Looking through the voyage’s sail plan in Australia, the two highlights for me were Cartagena and Costa Rica. After a lot of deliberation, I picked a tour that involved a long drive to the top of the country’s main mountain ridge to go for a walk in the Monteverde Cloud Forest.

As we packed into a minibus at the port of Puntarenas it looked like only about 12 of us had made the same decision. As we bumped our way along tar then dirt roads I think all of us had our unspoken doubts. That was until the guide outlined the day’s program and one person asked, “When is the zip-lining in that program?” and we learned that five had been sold the wrong tour.

Too far along to turn back, the group said they would make the best of it. But the guide says that the zip-lining the ship offered is in a lowland forest, for an extra fee of about $45 the group can zip up here – with much greater drops, exceeding 150 metres, to the valley floor below. They elect to do that and so only seven of us set off on the walk.

The first stop is only about 50 metres down the track. A feeder area has been set up to attract hummingbirds and we see flashes of bright blue and green wherever we look. The whole trip is instantly worthwhile though the speedy birds are an extreme photographic challenge.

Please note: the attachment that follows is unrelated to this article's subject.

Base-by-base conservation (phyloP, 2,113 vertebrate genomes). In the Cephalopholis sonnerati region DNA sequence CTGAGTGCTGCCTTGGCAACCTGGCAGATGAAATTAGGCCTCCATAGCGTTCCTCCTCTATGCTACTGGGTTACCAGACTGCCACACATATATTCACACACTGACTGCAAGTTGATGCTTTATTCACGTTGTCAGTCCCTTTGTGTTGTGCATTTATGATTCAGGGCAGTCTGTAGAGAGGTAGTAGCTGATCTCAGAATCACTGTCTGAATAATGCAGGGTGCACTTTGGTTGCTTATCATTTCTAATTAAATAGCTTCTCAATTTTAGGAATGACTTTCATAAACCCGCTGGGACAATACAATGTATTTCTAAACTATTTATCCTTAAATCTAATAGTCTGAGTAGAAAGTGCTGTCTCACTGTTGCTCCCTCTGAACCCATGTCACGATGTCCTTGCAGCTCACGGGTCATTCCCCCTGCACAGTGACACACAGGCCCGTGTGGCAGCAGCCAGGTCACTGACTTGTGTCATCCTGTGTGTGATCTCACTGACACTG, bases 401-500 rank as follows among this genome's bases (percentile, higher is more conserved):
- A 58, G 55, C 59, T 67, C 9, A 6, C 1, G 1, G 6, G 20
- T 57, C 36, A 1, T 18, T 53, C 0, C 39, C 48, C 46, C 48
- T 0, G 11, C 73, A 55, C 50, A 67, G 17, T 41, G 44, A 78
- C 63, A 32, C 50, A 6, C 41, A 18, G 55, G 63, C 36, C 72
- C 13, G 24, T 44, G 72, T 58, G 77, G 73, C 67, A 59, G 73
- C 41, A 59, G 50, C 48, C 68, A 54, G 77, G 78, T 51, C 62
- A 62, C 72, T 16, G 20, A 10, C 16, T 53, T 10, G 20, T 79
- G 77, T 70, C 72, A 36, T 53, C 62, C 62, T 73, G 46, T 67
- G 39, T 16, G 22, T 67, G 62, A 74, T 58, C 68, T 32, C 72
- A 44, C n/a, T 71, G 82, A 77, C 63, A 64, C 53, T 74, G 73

At the start of the walk proper we get a glimpse of a quetzal, the national bird of neighbouring Guatemala, recognised by a ludicrously long tail. Then we alternate between walking through dense rainforest and crossing wobbly footbridges suspended high above the canopy. It’s bushwalking at its best and each clearing reveals that “Cloud Forest” is a good name as we see the clouds coming down from the peaks above to meet the forest. Soon it’s raining softly and the shades of green appear even more intense.

At the end of the walk we are taken to see an insect museum set up some 25 years ago by an American ex-pat and continually improved. The bugs are impressive in their size and scope and the butterflies are arranged in beautiful patterns.

At the end of a long day we return to the ship to find everyone was equally happy with their Costa Rica day. No wonder tourism to this naturally abundant country is booming.

Words: David McGonigal.